A few hours before, after the visit of mossèn (father) Parés at dawn, doctor Prim hurried to communicate the piece of news to the direction. Many pieces had been moved under the venerable medieval stones between the departure of the architect's friends, which had found him and their trip back to the precinct around nine o'clock in the morning. Being its consequence, when the internal physician Josep María Goñi arrived before eight o'clock Gaudí had already been diagnosed of cerebral commotion and several fractures, and doctor Trenchs was curing the grave injuries of his top right part.

Doctor Josep Trueta i Raspall, who was only 29 years old, had already been charged by doctor Manuel Corachán García -the director of surgery of the hospital- from the department of the Immaculate or the Distinguished. It bore such a name because, by paying a small sum, the patients occupied a bed which head was leaning against the both edges of the hall, a more spacious place, as it lacked the further two rows of adjoined beds, which was the traditional arrangement of the general halls.

Beside the Immaculate hall there existed a small room with an unique bed which served as a sort of an elementary Unity of Intensive Watching. There were located the patients needing a great attention and care, either because of their relevance, gravity, or after some especially complicated interventions. That very day this room was occupied by a certain Mr. Pubill, a gipsy man from Mataró who spent in that individual room the post-operative of an advanced thermal colostomy intervention carried out by Manuel Corachán, following an own technique which improved hygiene and, also, the final aesthetics of the operation. It consisted in applying a soft tweezers, not directly over the colon, but over a cutaneous revetment made on the purpose, with the practical result of de being able to regulate the expelling of the intestinal content. What happened afterwards is remembered in Josep Trueta's Fragments of a life:

...when I arrived the hospital around eight o'clock in the morning it was already known that the patient was Antonio Gaudí and visits started to repeat... (we only had an individual little room) the only way to place (privately) the architect was to move to the general hall the "good old gipsy man", who was already in quite good conditions and who occupied the room by doctor Corachán's command. We Installed Gaudí in the little hall... (Two remarkable physicians, Corachán and Trueta, which in the middle of the Spanish Civil War were forced to exile to save their lives. Manuel Corachán had just been appointed in 1936 the first minister of Health, which the Generalitat ever had. This mere political reason caused him to live some years in Venezuela and other Hispanic countries, where he exerted several charges, and a mastery, which has left the still existing Spanish term "corachanear", converted into the synonym of suture. The chief reason of Josep Trueta's exile sprang in the Congress of Brussels. He made there to discover the international community, by means of his photographs, the witness of the severe wounds caused by grapeshot, which were suffered by the inhabitants of Barcelona just at the time when Franco denied the reality of the bombings over the city. During his long exile in Oxford, his contributions to Medicine, with his revolutionary treatment of the open fractures which were about him to be granted with the Nobel Prize).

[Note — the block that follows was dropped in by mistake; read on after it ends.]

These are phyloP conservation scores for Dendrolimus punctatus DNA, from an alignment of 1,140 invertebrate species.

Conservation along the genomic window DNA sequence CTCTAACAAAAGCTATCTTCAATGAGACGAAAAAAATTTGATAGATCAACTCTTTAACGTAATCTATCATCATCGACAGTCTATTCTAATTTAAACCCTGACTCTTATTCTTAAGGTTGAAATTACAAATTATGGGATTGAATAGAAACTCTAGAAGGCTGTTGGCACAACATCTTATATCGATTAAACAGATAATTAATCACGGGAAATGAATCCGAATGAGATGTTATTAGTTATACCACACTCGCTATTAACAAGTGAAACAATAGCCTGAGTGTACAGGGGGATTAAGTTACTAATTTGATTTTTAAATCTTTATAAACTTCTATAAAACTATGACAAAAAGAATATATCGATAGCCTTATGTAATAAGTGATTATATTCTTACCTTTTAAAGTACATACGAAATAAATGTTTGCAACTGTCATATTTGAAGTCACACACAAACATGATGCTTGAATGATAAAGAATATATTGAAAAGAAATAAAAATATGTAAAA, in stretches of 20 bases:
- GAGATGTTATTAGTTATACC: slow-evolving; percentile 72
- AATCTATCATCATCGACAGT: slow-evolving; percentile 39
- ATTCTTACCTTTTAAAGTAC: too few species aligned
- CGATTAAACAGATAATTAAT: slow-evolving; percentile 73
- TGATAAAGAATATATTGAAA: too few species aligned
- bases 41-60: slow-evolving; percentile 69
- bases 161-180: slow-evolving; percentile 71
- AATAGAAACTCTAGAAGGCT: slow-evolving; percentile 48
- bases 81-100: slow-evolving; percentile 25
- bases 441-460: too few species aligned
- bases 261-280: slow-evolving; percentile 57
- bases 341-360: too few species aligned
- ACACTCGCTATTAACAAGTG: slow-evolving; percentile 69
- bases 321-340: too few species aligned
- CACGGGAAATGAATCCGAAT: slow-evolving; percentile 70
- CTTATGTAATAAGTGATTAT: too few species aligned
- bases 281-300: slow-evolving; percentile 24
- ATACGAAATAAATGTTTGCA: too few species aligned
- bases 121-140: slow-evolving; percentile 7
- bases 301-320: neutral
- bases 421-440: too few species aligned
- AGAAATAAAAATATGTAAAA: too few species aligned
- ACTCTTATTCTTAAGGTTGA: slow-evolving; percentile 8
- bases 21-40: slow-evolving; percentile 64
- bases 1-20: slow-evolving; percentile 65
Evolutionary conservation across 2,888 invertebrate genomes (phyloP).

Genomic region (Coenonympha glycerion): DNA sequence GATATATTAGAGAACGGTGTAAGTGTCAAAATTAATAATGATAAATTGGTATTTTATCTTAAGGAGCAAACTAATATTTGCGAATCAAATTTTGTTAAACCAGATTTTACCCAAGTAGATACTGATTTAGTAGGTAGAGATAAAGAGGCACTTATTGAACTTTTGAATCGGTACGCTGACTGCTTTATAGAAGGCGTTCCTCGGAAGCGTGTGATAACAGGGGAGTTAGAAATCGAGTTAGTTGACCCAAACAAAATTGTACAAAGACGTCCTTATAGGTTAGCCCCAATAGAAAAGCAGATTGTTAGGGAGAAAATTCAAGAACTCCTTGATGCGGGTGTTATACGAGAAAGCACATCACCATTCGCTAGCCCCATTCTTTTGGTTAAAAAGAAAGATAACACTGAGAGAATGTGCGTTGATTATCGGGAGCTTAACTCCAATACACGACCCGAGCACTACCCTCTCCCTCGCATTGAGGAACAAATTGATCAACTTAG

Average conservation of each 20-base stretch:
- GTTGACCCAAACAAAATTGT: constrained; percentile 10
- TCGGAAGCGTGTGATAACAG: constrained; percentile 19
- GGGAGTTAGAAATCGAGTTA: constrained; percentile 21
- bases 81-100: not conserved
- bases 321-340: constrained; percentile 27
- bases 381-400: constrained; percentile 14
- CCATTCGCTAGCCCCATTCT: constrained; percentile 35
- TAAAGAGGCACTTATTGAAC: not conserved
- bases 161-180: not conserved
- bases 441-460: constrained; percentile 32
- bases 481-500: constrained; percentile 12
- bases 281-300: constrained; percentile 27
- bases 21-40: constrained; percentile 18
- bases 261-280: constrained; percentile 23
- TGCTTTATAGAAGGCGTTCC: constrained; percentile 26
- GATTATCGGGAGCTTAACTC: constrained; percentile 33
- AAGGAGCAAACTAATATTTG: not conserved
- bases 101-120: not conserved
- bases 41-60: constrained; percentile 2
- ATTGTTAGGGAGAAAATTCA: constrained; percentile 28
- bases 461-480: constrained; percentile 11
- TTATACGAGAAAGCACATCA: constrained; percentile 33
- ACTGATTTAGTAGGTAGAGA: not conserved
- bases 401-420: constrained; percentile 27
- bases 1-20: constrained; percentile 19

It wasn't the first time that Gaudí's life was intermingled with the gipsy people, a curious matter if we keep in mind that among the professions of the architect's paternal branch there are plenty of coppersmiths and ambulant traders, two traditional gipsy activities. At the beginnings of the XXth century, when it was decided to compose the sculpture group The flight to Egypt for the Nativity Façade, Gaudí bought the donkey to an old woman, who travelled daily the Sant Martí dels Provençals quarter. It carried the saddlebags loaded with terra d'escudella, which she sold, it was a kind of sand, which was traditionally used to rub the earthen cooking pans so as to clean them. When Gaudí had decided to take a cast of the animal, he called a sheepshearer, who also lived in the quarter. He was a gipsy man whose name remains ignored, although he surely belonged to any of the ten families of this ethnic group, which already appears in the census of 1866 in Sant Martí, all them registered with the profession of sheepshearers. The names Batiste, Berengué, Cortés, Flores, Giménez, Malla, Penitoya and Pubill, all them being relatives, they had credited their adscription to the quarter, availed, when the authorities requested so, by tradesmen and neighbours. Yet in 1988 60 gipsy families still remained in that place, of which 16 were of de Hungarian origin, the kalderash, devoted to the profession of coppersmiths.


Part 3 >>   

Top Gaudí: his last breath.
Part 1 - Part 2 - Part 3 - Part 4